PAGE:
GameSpot's Alessandro Fillari dishes on combat mechanics:

With the new online focus, some returning mechanics have seen some changes. For instance, Fallout's iconic V.A.T.S.--allowing you to target enemies and fire off precisely-aimed shots--now operates in real-time. It acts more like a real-time lock-on--with your weapon's hit-rate adjusting depending on the enemy's movement or their surroundings. This style of V.A.T.S. definitely took some getting used to. Mostly to the fact that enemies move around often, and combined with the awkward focus of the V.A.T.S. camera, it was jarring to actually use it during a fight. Because of this, I mostly stuck with standard aiming and shooting, which felt more reliable during engagements. While you can upgrade V.A.T.S. with perks to make it more effective, it feels more like an option that should be used sparingly.

Dylan Bishop with PlayStation Lifestyle talks PVP combat:

Player-versus-player combat works a little differently than it does in most games. When one player attacks another, the victim takes reduced damage until they retaliate. In a sense, this means true PvP duels must be reciprocated and won't break out in every situation. It's a drawback for the initiator: you've revealed your position and intent, and the second your victim shoots you back, you'll take full damage---meaning they've already turned the tides on you. While this is an odd system, it adds an interesting meta-layer when considering team-wide conflicts. Some teams might send single members into a fight as bait, waiting in the tall brush or dense forests as enemies snipe out their friends. This is entirely possible too: the foliage and beauty of Appalachia make for the perfect espionage action zone.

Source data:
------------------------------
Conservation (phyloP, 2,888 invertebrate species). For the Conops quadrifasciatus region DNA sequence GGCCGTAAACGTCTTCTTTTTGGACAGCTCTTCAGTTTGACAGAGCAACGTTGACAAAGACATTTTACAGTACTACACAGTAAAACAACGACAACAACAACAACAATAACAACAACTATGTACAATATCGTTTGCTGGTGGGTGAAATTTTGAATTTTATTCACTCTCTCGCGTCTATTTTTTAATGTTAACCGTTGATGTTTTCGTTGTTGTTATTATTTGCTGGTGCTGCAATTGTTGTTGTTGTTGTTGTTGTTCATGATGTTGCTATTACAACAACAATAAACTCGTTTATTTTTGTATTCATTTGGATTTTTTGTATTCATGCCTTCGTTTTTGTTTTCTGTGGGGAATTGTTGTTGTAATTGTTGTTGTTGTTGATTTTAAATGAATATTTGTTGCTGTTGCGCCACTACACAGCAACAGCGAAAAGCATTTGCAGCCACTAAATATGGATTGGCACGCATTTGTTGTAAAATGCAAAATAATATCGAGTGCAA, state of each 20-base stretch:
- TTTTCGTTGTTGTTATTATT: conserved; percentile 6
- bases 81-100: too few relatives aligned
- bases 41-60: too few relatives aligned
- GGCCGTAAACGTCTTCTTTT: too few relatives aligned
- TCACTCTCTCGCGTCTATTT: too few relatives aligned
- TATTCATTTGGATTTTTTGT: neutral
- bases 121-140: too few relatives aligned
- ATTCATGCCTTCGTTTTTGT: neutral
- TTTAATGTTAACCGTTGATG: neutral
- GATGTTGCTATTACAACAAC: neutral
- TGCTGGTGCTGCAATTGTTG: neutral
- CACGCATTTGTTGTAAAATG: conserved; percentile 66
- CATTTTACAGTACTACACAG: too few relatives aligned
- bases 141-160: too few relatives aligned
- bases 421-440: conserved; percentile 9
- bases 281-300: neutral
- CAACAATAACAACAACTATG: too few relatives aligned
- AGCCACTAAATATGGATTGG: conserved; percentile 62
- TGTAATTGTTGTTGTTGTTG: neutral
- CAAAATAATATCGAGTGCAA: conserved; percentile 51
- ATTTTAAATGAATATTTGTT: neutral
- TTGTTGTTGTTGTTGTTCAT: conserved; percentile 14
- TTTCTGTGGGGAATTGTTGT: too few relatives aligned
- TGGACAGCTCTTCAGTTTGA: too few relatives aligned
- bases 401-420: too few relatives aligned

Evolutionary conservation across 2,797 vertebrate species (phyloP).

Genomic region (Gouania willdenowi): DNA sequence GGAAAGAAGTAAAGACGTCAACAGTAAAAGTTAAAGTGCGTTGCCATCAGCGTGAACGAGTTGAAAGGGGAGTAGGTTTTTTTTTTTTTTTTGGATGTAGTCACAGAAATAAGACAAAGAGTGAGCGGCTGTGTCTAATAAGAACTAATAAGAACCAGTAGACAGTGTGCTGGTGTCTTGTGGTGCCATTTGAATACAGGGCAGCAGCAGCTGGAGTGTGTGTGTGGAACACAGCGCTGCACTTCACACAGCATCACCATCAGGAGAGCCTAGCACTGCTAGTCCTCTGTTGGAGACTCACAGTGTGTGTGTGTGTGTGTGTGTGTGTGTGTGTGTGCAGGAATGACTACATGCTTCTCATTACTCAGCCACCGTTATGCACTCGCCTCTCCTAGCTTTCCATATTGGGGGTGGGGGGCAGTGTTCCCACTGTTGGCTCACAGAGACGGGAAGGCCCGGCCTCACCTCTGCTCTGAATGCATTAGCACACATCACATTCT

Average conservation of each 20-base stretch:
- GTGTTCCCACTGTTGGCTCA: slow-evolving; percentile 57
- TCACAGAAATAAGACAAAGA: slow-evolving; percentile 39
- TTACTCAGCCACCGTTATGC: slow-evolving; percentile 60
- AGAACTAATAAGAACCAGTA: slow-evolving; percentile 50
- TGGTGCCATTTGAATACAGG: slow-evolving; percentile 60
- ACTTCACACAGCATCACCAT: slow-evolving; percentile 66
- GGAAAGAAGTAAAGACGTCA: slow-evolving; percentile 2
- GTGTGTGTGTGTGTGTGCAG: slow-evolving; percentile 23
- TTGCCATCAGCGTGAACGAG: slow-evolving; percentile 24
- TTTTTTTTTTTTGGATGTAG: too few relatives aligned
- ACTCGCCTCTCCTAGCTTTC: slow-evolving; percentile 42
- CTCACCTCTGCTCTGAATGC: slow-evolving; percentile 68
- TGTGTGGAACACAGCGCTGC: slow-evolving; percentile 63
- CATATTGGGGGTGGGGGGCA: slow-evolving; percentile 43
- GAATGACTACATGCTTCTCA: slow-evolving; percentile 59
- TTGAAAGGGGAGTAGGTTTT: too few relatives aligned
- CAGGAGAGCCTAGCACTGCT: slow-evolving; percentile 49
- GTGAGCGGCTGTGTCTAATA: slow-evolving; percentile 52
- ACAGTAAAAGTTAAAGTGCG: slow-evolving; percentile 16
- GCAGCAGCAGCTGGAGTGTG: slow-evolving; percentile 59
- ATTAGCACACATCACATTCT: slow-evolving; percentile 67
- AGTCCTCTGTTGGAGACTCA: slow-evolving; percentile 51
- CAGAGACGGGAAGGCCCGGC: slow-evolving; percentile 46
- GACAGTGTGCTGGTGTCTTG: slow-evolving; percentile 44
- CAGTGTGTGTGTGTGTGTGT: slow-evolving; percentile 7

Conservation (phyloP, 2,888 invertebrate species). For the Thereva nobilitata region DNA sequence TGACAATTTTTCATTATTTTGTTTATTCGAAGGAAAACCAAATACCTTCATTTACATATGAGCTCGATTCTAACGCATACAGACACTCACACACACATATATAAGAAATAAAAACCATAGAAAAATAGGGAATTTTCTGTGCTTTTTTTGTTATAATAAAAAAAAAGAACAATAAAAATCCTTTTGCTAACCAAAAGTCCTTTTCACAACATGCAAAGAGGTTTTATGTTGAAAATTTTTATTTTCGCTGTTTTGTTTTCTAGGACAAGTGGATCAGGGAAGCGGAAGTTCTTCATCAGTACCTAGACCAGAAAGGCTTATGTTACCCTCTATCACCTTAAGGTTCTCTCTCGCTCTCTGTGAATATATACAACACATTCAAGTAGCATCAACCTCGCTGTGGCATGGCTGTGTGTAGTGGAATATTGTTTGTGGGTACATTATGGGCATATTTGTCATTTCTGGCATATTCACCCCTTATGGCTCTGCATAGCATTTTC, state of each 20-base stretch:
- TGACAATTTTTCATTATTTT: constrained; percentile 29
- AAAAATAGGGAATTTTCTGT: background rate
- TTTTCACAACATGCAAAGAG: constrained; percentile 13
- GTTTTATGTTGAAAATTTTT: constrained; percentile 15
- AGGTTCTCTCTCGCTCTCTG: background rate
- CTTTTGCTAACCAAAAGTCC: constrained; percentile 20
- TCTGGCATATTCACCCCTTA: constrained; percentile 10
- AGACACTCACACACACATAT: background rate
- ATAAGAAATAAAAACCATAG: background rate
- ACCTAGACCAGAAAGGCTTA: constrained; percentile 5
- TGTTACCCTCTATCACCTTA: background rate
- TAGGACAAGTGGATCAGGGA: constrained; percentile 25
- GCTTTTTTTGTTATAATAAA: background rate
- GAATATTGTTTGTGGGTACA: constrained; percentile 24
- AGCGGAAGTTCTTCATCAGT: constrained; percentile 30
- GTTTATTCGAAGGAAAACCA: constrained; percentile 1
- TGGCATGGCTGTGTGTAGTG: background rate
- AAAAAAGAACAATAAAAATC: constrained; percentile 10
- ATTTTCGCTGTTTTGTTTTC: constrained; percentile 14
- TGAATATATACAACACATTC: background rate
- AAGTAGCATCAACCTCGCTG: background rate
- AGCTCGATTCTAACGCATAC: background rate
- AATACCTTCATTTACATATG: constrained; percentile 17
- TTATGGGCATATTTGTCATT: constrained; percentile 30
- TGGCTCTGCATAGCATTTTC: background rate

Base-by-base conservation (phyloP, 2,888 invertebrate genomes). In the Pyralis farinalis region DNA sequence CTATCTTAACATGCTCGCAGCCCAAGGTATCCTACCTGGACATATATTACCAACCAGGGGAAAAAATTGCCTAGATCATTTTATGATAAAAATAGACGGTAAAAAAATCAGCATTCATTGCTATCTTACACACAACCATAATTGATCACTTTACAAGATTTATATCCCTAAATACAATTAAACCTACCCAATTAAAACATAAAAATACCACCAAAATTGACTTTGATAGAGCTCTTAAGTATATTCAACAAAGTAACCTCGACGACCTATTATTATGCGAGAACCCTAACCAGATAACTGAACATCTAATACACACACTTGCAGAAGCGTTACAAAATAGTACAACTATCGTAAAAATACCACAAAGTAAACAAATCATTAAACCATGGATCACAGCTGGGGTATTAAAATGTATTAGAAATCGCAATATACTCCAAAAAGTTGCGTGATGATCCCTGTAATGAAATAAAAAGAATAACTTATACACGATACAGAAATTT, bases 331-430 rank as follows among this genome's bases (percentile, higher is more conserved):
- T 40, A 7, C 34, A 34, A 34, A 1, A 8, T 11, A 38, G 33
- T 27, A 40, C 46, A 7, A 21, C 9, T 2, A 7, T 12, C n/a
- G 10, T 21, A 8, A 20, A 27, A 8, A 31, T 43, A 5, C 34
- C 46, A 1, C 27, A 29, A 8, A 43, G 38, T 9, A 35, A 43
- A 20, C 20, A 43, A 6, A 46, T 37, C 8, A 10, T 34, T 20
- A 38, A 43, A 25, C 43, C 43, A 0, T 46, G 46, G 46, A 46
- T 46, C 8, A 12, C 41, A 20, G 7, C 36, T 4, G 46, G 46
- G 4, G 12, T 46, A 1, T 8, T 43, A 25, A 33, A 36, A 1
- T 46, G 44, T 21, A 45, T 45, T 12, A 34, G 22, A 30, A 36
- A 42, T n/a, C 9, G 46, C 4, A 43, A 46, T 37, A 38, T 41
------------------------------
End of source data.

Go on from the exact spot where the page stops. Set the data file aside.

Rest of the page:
Of course, the other player may not retaliate. In such a case, it's possible to continue dwindling a player's health down and kill them. If you kill a player without taking damage from them, this is known as murder (hopefully this sounds familiar to the real act, for all sound-minded readers). If you murder another player, you're labelled as such. All players disappear from your map, while you are heavily marked on theirs. You become a giant red blip, and are slapped with a hefty bounty that, should you fall in a subsequent firefight, will be paid from your own pocket.

Christopher Livingston with PC Gamer was one of the few to encounter Mothman:

I'm apparently one of the few in attendance at the Fallout 76 hands-on event to have seen a Mothman (or the Mothman, if there is just one---perhaps there are Mothmen). And it was only for the briefest of moments while running around alone in the dark.